The study found a direct correlation between service satisfaction and loyalty. Overall, 79 percent of vehicle owners indicated that they “definitely will” return to their dealership for maintenance and repairs covered under their vehicle’s warranty, and 64 percent indicated that they “definitely will” return to the dealership for service work after their vehicle’s warranty expires.
Loyalty increased significantly among vehicle owners who were “delighted” (satisfaction scores of 901 and higher) with their service experience, as 96 percent indicated that they “definitely will” return to the dealer service department while their vehicle is under warranty, and 89 percent indicated that they “definitely will” return post-warranty. Further, 38 percent of vehicle owners overall indicated that they “definitely will” purchase or lease their next vehicle from the same brand, and increased to 59 percent among owners who were “delighted.”
“The service experience has a profound impact on vehicle owners, not just where they take their vehicle the next time they need maintenance or repairs, but also on their next vehicle purchase,” Sutton said. “Dealers know this, and most are taking the appropriate steps to ensure their customers have the best experience possible on both the sales and service sides of the store.”
Overall satisfaction with dealer service improved by 10 points in 2013, compared with 2012, with gains in all five study measures. Among the 30 rank-eligible brands, 28 improved in service satisfaction from 2011, with eight brands improving by at least 20 points.
Additionally, overall satisfaction improved across all five study measures, with the largest year-over-year gains in service facility and vehicle pick-up, which also included vehicle owner perception of the fairness of the charges.
“While there are a lot of things dealers can’t control, such as the product and the incentive levels on the sales side, one thing they can control is the service they provide,” Sutton sad. “When new-vehicle sales dropped in 2008, dealers increased their focus on service, and that attention on the service customer continues today.”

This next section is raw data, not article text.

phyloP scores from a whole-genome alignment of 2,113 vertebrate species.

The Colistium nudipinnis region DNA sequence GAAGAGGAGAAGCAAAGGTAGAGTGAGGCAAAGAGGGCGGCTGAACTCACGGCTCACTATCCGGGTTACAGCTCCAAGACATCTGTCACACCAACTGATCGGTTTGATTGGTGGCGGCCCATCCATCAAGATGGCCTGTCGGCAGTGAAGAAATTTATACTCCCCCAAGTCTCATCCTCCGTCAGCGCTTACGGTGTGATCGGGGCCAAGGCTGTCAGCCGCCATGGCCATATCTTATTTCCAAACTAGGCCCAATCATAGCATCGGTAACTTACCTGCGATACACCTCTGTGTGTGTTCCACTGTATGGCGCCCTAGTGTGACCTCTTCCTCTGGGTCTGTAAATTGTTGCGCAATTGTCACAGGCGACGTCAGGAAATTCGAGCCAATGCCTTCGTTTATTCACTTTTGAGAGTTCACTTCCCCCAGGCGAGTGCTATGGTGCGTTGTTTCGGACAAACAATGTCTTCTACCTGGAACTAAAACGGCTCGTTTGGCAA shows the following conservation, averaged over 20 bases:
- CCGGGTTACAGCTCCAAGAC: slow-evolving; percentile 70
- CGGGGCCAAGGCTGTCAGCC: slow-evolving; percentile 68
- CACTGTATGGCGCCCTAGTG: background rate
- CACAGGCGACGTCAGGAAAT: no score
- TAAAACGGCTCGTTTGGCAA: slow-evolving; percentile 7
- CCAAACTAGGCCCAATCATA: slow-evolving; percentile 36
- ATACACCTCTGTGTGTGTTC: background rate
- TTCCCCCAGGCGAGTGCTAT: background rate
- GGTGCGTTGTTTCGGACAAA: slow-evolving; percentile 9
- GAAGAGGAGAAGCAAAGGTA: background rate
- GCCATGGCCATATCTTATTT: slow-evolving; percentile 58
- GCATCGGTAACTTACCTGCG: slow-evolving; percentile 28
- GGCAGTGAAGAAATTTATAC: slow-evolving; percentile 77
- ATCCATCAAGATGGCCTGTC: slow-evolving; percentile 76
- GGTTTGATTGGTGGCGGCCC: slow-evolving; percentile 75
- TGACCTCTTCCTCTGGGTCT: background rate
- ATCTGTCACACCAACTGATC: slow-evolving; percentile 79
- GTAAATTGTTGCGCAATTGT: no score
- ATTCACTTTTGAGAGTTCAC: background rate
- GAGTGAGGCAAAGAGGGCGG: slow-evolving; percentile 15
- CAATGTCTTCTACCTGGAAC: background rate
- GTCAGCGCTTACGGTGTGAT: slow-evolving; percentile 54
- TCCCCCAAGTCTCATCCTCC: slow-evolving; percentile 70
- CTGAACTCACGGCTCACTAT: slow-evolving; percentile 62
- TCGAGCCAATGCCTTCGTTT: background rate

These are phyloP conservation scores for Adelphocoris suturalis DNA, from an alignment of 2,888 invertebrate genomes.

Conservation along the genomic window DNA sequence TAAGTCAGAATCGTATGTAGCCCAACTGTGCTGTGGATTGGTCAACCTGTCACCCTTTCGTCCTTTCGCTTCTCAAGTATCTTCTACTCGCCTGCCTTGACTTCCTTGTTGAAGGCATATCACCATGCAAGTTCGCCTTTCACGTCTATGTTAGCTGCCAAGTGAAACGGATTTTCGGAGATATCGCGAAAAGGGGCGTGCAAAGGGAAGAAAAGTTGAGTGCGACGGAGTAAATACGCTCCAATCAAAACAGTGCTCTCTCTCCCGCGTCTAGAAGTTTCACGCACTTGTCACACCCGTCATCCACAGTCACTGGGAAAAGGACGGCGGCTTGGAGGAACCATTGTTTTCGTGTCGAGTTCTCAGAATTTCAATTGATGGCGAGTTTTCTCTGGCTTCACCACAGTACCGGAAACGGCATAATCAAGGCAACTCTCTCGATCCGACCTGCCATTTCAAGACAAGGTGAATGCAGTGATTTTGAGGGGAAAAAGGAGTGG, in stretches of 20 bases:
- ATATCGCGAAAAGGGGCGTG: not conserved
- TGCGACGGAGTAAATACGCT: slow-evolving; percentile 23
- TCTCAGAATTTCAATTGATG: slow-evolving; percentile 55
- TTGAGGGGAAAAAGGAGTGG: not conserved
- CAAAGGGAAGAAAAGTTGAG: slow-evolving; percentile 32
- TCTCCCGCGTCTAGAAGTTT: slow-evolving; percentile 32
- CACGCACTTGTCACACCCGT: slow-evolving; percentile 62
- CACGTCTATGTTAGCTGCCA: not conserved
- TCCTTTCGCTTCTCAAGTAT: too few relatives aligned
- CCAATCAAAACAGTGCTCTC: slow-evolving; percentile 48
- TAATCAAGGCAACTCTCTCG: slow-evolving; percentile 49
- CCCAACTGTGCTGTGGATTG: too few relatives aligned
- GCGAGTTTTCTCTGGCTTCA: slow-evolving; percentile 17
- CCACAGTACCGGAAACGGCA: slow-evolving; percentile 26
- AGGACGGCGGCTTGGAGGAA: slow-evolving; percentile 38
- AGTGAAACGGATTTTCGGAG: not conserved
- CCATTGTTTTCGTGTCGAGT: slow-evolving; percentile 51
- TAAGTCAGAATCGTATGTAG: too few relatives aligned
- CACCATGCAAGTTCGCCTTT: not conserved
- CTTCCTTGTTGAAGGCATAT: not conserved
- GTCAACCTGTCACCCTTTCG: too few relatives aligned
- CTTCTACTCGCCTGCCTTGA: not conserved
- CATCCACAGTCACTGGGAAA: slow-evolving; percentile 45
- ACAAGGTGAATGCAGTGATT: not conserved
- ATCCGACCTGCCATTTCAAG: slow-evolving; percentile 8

Lexus ranked highest in satisfaction with dealer service among luxury brands for a fifth consecutive year. Lexus achieved an overall CSI score of 862 and performed particularly well in service initiation, service facility and service quality. Rounding out the five highest-performing nameplates in the luxury segment were Cadillac (858), Jaguar (856), Acura (852) and Infiniti (848).
Three of the 11 luxury brands improved their index score by 20 or more points, compared with 2012, with Land Rover achieving the greatest year-over-year improvement (+29 points). Infiniti improved by 24 points and Lincoln by 23. Click here to see all of the luxury brand CSI rankings, courtesy of J.D. Power.
Among mass-market brands, GMC ranked highest with a score of 819. GMC performed particularly well in service initiation, service advisor, service facility and service quality. Rounding out the five highest-performing brands in the mass-market segment were Mini (810), Buick (809), Chevrolet (806) and Volkswagen (804).
Five of the 19 mass-market brands improved their index score by at least 20 points, compared with 2012, with Scion improving 24 index points, Nissan and Dodge each improving by 23 points, Mitsubishi improving by 22 points and Chrysler by 20. Click here to see all of the mass-market brand CSI rankings, courtesy of J.D. Power.
The 2013 U.S. CSI Study was based on responses from more than 91,000 owners and lessees of 2008 to 2012 model-year vehicles. The study was fielded between October and December 2012.